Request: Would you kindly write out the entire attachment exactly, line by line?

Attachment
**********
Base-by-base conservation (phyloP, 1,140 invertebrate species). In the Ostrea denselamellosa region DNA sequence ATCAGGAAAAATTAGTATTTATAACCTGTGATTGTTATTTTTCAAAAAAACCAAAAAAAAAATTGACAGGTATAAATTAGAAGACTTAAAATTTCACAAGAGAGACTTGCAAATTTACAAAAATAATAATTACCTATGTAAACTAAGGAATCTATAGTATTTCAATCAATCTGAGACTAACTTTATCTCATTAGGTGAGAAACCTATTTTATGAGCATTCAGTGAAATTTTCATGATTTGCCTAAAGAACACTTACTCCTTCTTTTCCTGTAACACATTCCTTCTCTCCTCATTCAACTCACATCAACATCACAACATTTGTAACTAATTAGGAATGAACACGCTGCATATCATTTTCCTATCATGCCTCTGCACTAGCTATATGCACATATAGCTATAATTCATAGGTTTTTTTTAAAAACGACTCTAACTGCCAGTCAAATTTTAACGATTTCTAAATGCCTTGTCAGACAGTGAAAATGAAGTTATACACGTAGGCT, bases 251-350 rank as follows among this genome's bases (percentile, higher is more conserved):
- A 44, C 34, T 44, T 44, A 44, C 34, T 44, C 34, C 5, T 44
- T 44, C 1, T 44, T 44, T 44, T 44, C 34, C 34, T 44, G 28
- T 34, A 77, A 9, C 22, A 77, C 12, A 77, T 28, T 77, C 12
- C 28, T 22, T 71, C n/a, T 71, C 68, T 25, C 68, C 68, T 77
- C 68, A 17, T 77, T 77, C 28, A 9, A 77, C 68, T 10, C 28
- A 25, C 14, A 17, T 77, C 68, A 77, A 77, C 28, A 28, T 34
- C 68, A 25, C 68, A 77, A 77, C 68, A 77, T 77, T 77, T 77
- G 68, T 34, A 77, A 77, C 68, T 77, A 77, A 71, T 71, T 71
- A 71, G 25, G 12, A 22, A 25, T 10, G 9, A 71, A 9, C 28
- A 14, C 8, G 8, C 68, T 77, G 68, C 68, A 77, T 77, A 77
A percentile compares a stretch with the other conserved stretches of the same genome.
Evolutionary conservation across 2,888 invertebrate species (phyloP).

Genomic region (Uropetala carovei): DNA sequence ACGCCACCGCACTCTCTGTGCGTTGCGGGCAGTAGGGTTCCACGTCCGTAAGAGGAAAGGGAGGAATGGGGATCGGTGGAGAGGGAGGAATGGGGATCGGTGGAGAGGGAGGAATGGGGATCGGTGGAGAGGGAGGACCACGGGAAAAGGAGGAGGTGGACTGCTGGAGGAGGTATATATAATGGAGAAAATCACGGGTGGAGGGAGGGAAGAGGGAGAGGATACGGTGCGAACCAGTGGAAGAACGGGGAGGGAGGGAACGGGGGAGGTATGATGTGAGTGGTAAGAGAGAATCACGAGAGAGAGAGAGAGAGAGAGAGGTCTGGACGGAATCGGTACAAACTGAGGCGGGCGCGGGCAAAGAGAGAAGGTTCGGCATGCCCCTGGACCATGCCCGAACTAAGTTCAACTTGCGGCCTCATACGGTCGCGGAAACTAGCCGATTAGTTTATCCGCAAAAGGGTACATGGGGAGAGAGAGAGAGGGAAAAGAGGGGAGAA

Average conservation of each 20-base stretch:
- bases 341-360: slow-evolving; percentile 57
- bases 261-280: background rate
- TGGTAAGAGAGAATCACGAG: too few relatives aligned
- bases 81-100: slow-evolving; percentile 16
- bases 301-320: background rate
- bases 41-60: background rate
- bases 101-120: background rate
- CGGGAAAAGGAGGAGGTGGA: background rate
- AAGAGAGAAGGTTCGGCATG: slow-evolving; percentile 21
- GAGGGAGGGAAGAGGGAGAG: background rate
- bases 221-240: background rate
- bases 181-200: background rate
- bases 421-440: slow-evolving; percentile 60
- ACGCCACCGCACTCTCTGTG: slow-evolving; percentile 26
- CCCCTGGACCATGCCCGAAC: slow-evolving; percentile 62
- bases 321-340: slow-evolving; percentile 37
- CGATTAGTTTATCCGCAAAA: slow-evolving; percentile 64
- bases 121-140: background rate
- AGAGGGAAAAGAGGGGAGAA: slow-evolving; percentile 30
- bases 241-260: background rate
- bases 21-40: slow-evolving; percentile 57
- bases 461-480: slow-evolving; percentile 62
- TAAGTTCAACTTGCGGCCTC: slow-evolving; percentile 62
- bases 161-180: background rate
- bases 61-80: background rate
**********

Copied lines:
Base-by-base conservation (phyloP, 1,140 invertebrate species). In the Ostrea denselamellosa region DNA sequence ATCAGGAAAAATTAGTATTTATAACCTGTGATTGTTATTTTTCAAAAAAACCAAAAAAAAAATTGACAGGTATAAATTAGAAGACTTAAAATTTCACAAGAGAGACTTGCAAATTTACAAAAATAATAATTACCTATGTAAACTAAGGAATCTATAGTATTTCAATCAATCTGAGACTAACTTTATCTCATTAGGTGAGAAACCTATTTTATGAGCATTCAGTGAAATTTTCATGATTTGCCTAAAGAACACTTACTCCTTCTTTTCCTGTAACACATTCCTTCTCTCCTCATTCAACTCACATCAACATCACAACATTTGTAACTAATTAGGAATGAACACGCTGCATATCATTTTCCTATCATGCCTCTGCACTAGCTATATGCACATATAGCTATAATTCATAGGTTTTTTTTAAAAACGACTCTAACTGCCAGTCAAATTTTAACGATTTCTAAATGCCTTGTCAGACAGTGAAAATGAAGTTATACACGTAGGCT, bases 251-350 rank as follows among this genome's bases (percentile, higher is more conserved):
- A 44, C 34, T 44, T 44, A 44, C 34, T 44, C 34, C 5, T 44
- T 44, C 1, T 44, T 44, T 44, T 44, C 34, C 34, T 44, G 28
- T 34, A 77, A 9, C 22, A 77, C 12, A 77, T 28, T 77, C 12
- C 28, T 22, T 71, C n/a, T 71, C 68, T 25, C 68, C 68, T 77
- C 68, A 17, T 77, T 77, C 28, A 9, A 77, C 68, T 10, C 28
- A 25, C 14, A 17, T 77, C 68, A 77, A 77, C 28, A 28, T 34
- C 68, A 25, C 68, A 77, A 77, C 68, A 77, T 77, T 77, T 77
- G 68, T 34, A 77, A 77, C 68, T 77, A 77, A 71, T 71, T 71
- A 71, G 25, G 12, A 22, A 25, T 10, G 9, A 71, A 9, C 28
- A 14, C 8, G 8, C 68, T 77, G 68, C 68, A 77, T 77, A 77
A percentile compares a stretch with the other conserved stretches of the same genome.
Evolutionary conservation across 2,888 invertebrate species (phyloP).

Genomic region (Uropetala carovei): DNA sequence ACGCCACCGCACTCTCTGTGCGTTGCGGGCAGTAGGGTTCCACGTCCGTAAGAGGAAAGGGAGGAATGGGGATCGGTGGAGAGGGAGGAATGGGGATCGGTGGAGAGGGAGGAATGGGGATCGGTGGAGAGGGAGGACCACGGGAAAAGGAGGAGGTGGACTGCTGGAGGAGGTATATATAATGGAGAAAATCACGGGTGGAGGGAGGGAAGAGGGAGAGGATACGGTGCGAACCAGTGGAAGAACGGGGAGGGAGGGAACGGGGGAGGTATGATGTGAGTGGTAAGAGAGAATCACGAGAGAGAGAGAGAGAGAGAGAGGTCTGGACGGAATCGGTACAAACTGAGGCGGGCGCGGGCAAAGAGAGAAGGTTCGGCATGCCCCTGGACCATGCCCGAACTAAGTTCAACTTGCGGCCTCATACGGTCGCGGAAACTAGCCGATTAGTTTATCCGCAAAAGGGTACATGGGGAGAGAGAGAGAGGGAAAAGAGGGGAGAA

Average conservation of each 20-base stretch:
- bases 341-360: slow-evolving; percentile 57
- bases 261-280: background rate
- TGGTAAGAGAGAATCACGAG: too few relatives aligned
- bases 81-100: slow-evolving; percentile 16
- bases 301-320: background rate
- bases 41-60: background rate
- bases 101-120: background rate
- CGGGAAAAGGAGGAGGTGGA: background rate
- AAGAGAGAAGGTTCGGCATG: slow-evolving; percentile 21
- GAGGGAGGGAAGAGGGAGAG: background rate
- bases 221-240: background rate
- bases 181-200: background rate
- bases 421-440: slow-evolving; percentile 60
- ACGCCACCGCACTCTCTGTG: slow-evolving; percentile 26
- CCCCTGGACCATGCCCGAAC: slow-evolving; percentile 62
- bases 321-340: slow-evolving; percentile 37
- CGATTAGTTTATCCGCAAAA: slow-evolving; percentile 64
- bases 121-140: background rate
- AGAGGGAAAAGAGGGGAGAA: slow-evolving; percentile 30
- bases 241-260: background rate
- bases 21-40: slow-evolving; percentile 57
- bases 461-480: slow-evolving; percentile 62
- TAAGTTCAACTTGCGGCCTC: slow-evolving; percentile 62
- bases 161-180: background rate
- bases 61-80: background rate